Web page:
Peter Bebergal’s Season of the Witch is the latest book that utilizes fonts, colors, and images that look like they could be on a cover of Creem magazine or a concert at the Filmore East (think Lena Dunham’s Not That Kind of Girl and The Second Sex by Michael Robbins) to come out this year, and probably the most appropriate considering the book is about the occult’s relationship with rock music. It’s a topic you’ve probably read about a few times before, usually either the stories about Led Zeppelin dabbling in Satan worshiping, the Christian Right taking on metal in the 1980s, or the famous story of Robert Johnson selling his soul to the devil in exchange for a boatload of talent. All of these things fit into Bebergal’s book, but his background as both a rock fan and a Harvard Divinity School student make Season of the Witch more interesting than your cut and dry (emphasis on the dry) rock and roll history that connects the dots from early American history to the counterculture, to the present day where he talks about Sunn O))):
Their presentation, both in the titles of their mostly instrumental songs–such as “A Shaving of the Horn That Speared You” and “Candlewolf of the Golden Chalice”– and their mysterious stage shows, has invited speculation of all sorts regarding their supposed occult proclivities, and they have been accused of staging a Black Mass on orders from the Church of Satan.
Either by sheer coincidence or some bit of black magic conjured up by Bebergal’s book, I read that part just as I started listening to Sunn O)))’s new collaborative album with Scott Walker, Soused. It was my second time giving the record a spin, since I learned with Sunn O)))’s 2006 collaboration with Boris, Altar, that you have to let these kinds of records sink in. You listen once or twice to hear them, but you’ve really got to sit on albums like Soused for a bit, then go back and put it on, try to ignore it, and see what happens.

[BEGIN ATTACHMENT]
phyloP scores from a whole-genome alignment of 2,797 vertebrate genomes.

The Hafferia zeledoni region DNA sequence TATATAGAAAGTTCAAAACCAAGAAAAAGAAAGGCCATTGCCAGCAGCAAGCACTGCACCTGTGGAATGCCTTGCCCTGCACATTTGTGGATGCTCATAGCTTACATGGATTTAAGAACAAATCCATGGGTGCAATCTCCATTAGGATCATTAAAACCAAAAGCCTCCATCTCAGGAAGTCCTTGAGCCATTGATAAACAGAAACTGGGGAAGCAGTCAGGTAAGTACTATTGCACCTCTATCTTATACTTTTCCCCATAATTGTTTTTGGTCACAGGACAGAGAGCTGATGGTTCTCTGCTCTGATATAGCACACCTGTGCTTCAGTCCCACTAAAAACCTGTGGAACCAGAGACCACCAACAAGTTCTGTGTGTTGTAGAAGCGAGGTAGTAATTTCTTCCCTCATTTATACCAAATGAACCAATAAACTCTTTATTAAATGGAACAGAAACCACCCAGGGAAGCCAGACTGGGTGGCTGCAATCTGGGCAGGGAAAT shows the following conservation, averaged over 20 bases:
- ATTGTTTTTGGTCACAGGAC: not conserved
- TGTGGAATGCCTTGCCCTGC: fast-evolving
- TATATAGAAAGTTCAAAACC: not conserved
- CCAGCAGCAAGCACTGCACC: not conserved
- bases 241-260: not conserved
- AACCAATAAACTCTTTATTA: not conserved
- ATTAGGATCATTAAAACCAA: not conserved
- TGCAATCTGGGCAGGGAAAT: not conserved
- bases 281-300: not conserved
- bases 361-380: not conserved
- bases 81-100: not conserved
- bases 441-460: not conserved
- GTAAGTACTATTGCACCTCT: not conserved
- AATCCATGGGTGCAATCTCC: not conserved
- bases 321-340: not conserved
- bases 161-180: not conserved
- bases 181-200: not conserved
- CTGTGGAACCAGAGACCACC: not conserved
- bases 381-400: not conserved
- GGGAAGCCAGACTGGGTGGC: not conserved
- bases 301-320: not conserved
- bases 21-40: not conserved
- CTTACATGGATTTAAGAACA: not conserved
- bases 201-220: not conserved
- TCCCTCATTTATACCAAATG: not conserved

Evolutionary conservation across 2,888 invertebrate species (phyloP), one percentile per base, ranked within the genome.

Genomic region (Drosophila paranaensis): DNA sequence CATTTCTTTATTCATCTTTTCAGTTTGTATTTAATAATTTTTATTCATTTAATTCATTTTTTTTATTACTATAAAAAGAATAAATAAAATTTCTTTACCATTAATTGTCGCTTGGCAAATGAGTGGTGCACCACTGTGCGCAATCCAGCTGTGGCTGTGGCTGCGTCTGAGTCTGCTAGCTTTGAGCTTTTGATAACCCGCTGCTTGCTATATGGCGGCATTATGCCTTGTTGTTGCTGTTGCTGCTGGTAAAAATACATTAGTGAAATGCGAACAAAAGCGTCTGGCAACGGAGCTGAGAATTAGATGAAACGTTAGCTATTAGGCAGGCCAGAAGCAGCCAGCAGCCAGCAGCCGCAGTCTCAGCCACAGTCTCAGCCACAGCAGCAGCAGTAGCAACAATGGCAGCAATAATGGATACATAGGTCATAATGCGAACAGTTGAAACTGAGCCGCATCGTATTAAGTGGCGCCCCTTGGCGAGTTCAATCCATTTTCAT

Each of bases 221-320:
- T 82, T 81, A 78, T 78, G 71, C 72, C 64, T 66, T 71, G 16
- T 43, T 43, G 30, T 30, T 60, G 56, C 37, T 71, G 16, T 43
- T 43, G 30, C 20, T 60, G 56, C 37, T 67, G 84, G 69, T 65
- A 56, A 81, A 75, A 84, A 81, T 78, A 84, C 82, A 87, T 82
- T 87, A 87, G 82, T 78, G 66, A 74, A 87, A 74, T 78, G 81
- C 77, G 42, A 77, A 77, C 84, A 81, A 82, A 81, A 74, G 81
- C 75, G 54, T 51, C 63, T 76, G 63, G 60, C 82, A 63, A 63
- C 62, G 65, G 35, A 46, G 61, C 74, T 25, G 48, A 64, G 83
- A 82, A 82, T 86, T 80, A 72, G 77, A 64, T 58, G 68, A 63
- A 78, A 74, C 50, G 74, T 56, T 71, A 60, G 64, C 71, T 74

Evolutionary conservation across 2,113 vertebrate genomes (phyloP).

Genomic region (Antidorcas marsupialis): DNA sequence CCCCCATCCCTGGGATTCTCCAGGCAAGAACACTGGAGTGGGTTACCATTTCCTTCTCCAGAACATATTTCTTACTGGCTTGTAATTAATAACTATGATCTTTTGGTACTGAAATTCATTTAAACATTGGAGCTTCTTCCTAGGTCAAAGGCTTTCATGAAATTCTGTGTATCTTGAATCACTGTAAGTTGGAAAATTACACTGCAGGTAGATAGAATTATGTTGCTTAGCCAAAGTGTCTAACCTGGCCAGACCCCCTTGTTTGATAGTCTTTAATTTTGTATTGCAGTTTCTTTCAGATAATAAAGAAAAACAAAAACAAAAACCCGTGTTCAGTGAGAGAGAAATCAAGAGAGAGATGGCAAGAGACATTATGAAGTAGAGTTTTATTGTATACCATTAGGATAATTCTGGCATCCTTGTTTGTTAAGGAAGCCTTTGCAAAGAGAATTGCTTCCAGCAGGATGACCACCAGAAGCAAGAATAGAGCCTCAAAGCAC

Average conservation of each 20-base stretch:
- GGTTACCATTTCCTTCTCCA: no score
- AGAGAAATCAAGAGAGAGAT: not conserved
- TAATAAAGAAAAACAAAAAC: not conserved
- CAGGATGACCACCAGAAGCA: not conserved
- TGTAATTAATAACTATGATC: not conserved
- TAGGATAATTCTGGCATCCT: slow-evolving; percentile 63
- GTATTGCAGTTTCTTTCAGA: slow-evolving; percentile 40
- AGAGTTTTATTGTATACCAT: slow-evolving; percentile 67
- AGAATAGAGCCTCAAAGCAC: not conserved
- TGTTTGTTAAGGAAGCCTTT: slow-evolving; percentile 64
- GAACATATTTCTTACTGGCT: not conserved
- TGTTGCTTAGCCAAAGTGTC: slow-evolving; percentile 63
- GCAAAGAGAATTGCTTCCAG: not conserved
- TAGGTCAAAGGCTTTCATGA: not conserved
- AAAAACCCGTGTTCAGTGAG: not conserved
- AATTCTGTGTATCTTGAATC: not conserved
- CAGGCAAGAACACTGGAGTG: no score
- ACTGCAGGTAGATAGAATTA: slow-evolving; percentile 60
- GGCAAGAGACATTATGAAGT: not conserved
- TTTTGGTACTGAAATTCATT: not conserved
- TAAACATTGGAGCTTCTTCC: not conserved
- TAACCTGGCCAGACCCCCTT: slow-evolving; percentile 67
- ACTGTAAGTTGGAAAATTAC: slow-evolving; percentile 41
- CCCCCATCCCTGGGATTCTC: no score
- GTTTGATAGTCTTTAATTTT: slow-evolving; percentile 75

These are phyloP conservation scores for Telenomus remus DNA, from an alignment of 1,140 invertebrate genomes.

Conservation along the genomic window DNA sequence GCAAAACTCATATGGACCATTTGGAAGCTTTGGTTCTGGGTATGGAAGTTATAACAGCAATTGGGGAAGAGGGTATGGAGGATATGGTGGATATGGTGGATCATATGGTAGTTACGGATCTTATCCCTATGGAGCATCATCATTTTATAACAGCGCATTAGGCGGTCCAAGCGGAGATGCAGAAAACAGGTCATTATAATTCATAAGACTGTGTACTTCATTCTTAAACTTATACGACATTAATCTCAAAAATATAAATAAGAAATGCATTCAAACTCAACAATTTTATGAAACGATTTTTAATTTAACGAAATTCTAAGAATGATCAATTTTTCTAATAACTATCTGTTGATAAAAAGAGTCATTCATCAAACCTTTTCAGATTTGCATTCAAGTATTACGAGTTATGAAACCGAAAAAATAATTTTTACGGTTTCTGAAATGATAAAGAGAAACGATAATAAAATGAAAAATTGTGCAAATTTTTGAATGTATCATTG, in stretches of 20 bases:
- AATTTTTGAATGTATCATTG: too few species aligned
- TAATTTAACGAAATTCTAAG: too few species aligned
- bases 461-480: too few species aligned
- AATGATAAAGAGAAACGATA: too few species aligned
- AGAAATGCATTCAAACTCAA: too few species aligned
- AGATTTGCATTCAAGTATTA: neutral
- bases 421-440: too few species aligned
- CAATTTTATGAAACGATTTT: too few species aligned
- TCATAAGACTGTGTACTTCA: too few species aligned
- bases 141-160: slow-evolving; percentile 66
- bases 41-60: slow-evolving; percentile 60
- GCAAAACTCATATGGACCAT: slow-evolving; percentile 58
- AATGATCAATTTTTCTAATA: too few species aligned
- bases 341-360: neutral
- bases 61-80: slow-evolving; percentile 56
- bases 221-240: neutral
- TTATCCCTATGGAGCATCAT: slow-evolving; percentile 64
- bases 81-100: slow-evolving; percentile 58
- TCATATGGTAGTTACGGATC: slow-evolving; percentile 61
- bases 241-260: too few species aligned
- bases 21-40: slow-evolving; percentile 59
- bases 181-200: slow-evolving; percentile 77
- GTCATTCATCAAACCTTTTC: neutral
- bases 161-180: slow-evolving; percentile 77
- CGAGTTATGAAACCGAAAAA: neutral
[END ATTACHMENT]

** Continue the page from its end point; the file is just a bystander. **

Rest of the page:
The only problem is that Soused is impossible to ignore. Walker’s voice is as lonely and haunting as ever, but it’s the horror house of sounds Stephen O’Malley and Greg Anderson make behind him, going from lo-fi slasher flick sounds to their brand of drone, and the sounds of machines slowly dying thrown in for good measure. Listening to it close to a dozen times now, I’m worn out. The whole thing is like this horrifying opera, hellish from start to finish. And although I’ve never thought or cared about Stephen O’Malley or Greg Anderson “supposed occult proclivities” that Bebergal mentions in his book, this record is perfect for any black mass or ritual you might have coming up.
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